Attempts to develop acoustic methods of keeping cape fur seals Arctocephalus pusillus from fishing nets

  • Published source details Shaughnessy P.D., Semmelink A., Cooper J. & Frost P.G.H. (1981) Attempts to develop acoustic methods of keeping cape fur seals Arctocephalus pusillus from fishing nets. Biological Conservation, 21, 141-158.


This study is summarised as evidence for the following.

Action Category

Play predator calls to deter mammals from fishing gear

Action Link
Marine and Freshwater Mammal Conservation
  1. Play predator calls to deter mammals from fishing gear

    A study in 1974 of pelagic sites in the South Atlantic Ocean, off the coast of southern Africa (Shaughnessy et al. 1981) reported that playing killer whale Orcinus orca vocalizations underwater did not deter Cape fur seals Arctocephalus pusillus from fishing nets. Results are not based on assessments of statistical significance. During two trials with a purse-seine net, all of 15–25 seals feeding in the net responded to killer whale vocalizations by diving. Some seals (48–100%) initially moved out of the net but all returned within 30 seconds. The authors report that floating two life-sized models of killer whale dorsal fins amongst the seals during one of the trials did not affect seal behaviour (no data provided). Results were similar during a trial at a trawl net (data not reported). Recordings of killer whale vocalizations (clicks, whistles, squeaks) were played back through an underwater loudspeaker. Two trials (each with 2–14 minutes of playback) were carried out by a purse-seine fishing vessel with the net pursed to a 10-m diameter. One trial was carried out by a side-trawler vessel with the ‘cod-end’ (containing fish) in the water. Observers on board the fishing vessels recorded seal behaviour during each of the three trials in 1974.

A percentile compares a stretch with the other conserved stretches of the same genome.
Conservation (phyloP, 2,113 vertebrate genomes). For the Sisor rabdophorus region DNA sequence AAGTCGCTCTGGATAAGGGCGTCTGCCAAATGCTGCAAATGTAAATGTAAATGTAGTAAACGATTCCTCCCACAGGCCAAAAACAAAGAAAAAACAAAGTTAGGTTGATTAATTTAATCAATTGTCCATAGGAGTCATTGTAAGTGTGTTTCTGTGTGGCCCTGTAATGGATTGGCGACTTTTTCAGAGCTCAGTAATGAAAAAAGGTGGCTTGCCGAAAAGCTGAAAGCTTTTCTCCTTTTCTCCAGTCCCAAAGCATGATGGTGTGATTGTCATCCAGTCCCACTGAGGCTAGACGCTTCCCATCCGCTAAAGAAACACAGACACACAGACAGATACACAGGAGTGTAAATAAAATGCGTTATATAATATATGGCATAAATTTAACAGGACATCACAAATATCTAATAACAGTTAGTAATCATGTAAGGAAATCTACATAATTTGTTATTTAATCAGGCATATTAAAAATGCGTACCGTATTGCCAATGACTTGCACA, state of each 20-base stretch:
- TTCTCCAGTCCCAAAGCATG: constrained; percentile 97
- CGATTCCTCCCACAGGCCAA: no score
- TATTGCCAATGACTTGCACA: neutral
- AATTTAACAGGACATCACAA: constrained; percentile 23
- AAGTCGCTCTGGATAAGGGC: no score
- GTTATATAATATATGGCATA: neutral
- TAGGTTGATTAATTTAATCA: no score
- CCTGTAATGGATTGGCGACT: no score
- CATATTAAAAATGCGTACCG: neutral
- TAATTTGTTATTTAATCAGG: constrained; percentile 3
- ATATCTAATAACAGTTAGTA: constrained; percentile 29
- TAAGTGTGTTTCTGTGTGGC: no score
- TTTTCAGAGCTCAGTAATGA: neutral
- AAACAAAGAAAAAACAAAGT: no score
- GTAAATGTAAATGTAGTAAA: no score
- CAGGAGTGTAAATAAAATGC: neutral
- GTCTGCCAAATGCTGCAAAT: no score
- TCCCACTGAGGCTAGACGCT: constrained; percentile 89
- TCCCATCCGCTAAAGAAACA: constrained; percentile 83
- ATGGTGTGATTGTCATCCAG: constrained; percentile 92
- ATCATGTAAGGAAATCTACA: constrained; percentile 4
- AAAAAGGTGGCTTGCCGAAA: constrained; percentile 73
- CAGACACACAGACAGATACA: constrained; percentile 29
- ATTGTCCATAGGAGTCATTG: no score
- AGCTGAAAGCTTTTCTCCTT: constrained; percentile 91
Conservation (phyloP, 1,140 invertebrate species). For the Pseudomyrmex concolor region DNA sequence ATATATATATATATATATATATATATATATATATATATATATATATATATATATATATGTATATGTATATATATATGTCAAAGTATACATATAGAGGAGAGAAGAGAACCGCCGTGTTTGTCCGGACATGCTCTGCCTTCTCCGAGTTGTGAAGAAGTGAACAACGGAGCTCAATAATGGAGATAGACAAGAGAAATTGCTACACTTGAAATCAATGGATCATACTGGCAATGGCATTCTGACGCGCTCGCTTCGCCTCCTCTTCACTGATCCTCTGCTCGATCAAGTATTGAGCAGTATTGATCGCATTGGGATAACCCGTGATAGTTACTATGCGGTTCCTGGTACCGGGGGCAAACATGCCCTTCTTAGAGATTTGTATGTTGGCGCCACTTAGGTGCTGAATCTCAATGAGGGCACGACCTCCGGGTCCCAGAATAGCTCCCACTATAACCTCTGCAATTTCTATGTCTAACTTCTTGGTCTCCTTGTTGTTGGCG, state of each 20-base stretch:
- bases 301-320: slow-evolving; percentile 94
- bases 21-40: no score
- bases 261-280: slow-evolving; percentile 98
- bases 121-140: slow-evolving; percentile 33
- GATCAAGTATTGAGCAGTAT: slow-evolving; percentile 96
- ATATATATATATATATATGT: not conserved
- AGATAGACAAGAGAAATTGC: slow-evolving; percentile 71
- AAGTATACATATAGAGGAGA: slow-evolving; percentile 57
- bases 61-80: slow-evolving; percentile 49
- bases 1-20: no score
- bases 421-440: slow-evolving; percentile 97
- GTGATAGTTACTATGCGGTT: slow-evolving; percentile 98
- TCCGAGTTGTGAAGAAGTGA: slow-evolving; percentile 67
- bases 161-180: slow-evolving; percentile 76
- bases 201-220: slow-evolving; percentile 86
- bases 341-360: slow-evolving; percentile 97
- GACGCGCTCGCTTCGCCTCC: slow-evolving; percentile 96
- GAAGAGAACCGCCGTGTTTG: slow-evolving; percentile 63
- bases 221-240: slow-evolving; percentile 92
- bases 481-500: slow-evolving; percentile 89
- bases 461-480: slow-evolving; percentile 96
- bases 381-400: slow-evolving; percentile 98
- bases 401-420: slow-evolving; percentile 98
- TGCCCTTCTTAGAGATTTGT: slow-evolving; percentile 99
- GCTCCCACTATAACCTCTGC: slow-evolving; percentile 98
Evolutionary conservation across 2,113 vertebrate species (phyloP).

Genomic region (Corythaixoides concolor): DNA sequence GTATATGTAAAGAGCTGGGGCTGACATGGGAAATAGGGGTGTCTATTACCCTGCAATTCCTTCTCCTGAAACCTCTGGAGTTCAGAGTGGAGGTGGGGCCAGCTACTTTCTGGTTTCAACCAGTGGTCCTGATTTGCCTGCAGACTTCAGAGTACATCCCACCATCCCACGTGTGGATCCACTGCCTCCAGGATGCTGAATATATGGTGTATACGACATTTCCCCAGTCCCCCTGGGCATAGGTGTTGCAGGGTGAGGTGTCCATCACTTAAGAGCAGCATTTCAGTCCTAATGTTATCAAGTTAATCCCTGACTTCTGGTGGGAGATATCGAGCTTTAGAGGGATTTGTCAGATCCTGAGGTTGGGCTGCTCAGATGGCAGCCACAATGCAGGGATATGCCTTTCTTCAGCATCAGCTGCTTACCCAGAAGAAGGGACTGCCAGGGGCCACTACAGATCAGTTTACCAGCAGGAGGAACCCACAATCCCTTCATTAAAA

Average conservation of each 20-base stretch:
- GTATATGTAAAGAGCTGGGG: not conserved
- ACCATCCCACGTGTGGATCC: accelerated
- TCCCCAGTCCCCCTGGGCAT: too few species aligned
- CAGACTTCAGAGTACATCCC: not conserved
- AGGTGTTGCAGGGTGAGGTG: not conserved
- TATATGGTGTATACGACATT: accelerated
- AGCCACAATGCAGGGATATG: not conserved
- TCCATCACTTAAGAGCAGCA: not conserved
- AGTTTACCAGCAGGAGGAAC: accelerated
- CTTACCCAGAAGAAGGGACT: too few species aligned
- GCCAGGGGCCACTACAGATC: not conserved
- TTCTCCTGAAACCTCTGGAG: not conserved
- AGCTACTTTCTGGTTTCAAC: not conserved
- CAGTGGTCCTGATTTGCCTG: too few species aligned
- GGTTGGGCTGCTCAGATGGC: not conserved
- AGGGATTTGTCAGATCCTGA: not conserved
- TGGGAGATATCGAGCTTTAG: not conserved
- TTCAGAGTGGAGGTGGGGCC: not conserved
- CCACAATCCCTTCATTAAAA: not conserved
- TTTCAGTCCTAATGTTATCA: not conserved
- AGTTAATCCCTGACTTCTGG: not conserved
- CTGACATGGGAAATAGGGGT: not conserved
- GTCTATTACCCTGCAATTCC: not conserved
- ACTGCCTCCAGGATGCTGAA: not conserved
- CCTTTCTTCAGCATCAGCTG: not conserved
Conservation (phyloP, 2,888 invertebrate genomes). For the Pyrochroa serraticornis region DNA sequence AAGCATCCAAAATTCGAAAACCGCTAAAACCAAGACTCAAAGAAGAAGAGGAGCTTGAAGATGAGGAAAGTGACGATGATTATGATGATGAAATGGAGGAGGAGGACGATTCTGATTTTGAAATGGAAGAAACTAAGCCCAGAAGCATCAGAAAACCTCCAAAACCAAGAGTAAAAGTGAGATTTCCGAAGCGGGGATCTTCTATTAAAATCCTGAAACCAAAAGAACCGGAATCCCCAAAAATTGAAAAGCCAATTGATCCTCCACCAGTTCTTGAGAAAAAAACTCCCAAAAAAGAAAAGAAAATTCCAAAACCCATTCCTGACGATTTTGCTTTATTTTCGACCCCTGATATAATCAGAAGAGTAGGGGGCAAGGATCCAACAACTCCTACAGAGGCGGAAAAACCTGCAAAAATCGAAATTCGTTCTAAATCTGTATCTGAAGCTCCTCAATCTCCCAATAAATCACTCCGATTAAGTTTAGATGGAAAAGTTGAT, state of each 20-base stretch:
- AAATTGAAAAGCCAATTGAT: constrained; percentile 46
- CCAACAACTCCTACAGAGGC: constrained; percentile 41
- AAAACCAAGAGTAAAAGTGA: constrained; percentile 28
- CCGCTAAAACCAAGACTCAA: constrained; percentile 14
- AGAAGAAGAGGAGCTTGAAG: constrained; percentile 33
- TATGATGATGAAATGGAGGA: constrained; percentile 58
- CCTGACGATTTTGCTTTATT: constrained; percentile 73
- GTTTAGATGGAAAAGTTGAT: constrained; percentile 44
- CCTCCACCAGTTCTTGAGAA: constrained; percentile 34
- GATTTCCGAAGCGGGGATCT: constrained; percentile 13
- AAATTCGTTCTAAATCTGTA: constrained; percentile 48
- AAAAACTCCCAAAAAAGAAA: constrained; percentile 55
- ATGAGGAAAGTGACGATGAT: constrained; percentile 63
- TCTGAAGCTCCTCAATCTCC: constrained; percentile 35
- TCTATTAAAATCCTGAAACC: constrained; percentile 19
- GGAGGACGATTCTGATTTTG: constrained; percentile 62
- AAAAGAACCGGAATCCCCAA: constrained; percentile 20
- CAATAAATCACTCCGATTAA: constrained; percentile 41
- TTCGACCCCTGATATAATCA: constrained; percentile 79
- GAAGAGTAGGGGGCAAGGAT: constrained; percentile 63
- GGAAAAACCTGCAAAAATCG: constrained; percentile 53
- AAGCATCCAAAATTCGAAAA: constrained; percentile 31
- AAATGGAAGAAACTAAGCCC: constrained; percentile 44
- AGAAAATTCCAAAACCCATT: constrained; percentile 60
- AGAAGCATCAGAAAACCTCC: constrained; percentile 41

(Summarised by: Anna Berthinussen)

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